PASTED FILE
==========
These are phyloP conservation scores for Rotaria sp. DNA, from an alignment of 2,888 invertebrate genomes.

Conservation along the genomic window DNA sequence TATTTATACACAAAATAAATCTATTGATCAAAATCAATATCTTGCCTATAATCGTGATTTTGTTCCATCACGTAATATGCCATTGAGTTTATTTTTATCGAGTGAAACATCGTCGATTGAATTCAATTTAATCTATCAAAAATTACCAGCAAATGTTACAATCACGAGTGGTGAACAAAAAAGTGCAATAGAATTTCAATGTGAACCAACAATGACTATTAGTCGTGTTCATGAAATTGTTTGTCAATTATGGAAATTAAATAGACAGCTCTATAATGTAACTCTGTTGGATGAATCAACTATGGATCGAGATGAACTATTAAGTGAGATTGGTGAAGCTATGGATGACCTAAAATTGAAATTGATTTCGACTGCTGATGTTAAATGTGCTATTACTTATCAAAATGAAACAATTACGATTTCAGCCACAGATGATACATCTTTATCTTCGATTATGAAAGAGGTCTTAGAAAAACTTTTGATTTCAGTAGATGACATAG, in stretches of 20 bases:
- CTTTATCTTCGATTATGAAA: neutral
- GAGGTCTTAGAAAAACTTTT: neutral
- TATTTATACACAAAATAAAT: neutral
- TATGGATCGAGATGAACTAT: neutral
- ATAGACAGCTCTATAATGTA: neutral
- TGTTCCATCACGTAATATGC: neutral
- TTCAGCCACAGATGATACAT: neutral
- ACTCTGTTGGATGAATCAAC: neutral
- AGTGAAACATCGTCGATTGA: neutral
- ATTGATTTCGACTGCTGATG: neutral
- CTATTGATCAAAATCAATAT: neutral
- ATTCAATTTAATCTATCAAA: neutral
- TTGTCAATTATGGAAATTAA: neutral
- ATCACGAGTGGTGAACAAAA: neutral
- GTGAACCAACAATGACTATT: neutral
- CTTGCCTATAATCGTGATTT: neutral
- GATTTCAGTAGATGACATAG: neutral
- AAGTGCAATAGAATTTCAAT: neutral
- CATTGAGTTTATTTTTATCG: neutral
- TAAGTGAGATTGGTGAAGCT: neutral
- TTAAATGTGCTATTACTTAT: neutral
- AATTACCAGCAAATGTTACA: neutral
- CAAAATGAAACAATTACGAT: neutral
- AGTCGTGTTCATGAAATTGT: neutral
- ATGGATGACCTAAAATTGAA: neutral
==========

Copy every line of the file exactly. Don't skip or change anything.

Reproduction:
These are phyloP conservation scores for Rotaria sp. DNA, from an alignment of 2,888 invertebrate genomes.

Conservation along the genomic window DNA sequence TATTTATACACAAAATAAATCTATTGATCAAAATCAATATCTTGCCTATAATCGTGATTTTGTTCCATCACGTAATATGCCATTGAGTTTATTTTTATCGAGTGAAACATCGTCGATTGAATTCAATTTAATCTATCAAAAATTACCAGCAAATGTTACAATCACGAGTGGTGAACAAAAAAGTGCAATAGAATTTCAATGTGAACCAACAATGACTATTAGTCGTGTTCATGAAATTGTTTGTCAATTATGGAAATTAAATAGACAGCTCTATAATGTAACTCTGTTGGATGAATCAACTATGGATCGAGATGAACTATTAAGTGAGATTGGTGAAGCTATGGATGACCTAAAATTGAAATTGATTTCGACTGCTGATGTTAAATGTGCTATTACTTATCAAAATGAAACAATTACGATTTCAGCCACAGATGATACATCTTTATCTTCGATTATGAAAGAGGTCTTAGAAAAACTTTTGATTTCAGTAGATGACATAG, in stretches of 20 bases:
- CTTTATCTTCGATTATGAAA: neutral
- GAGGTCTTAGAAAAACTTTT: neutral
- TATTTATACACAAAATAAAT: neutral
- TATGGATCGAGATGAACTAT: neutral
- ATAGACAGCTCTATAATGTA: neutral
- TGTTCCATCACGTAATATGC: neutral
- TTCAGCCACAGATGATACAT: neutral
- ACTCTGTTGGATGAATCAAC: neutral
- AGTGAAACATCGTCGATTGA: neutral
- ATTGATTTCGACTGCTGATG: neutral
- CTATTGATCAAAATCAATAT: neutral
- ATTCAATTTAATCTATCAAA: neutral
- TTGTCAATTATGGAAATTAA: neutral
- ATCACGAGTGGTGAACAAAA: neutral
- GTGAACCAACAATGACTATT: neutral
- CTTGCCTATAATCGTGATTT: neutral
- GATTTCAGTAGATGACATAG: neutral
- AAGTGCAATAGAATTTCAAT: neutral
- CATTGAGTTTATTTTTATCG: neutral
- TAAGTGAGATTGGTGAAGCT: neutral
- TTAAATGTGCTATTACTTAT: neutral
- AATTACCAGCAAATGTTACA: neutral
- CAAAATGAAACAATTACGAT: neutral
- AGTCGTGTTCATGAAATTGT: neutral
- ATGGATGACCTAAAATTGAA: neutral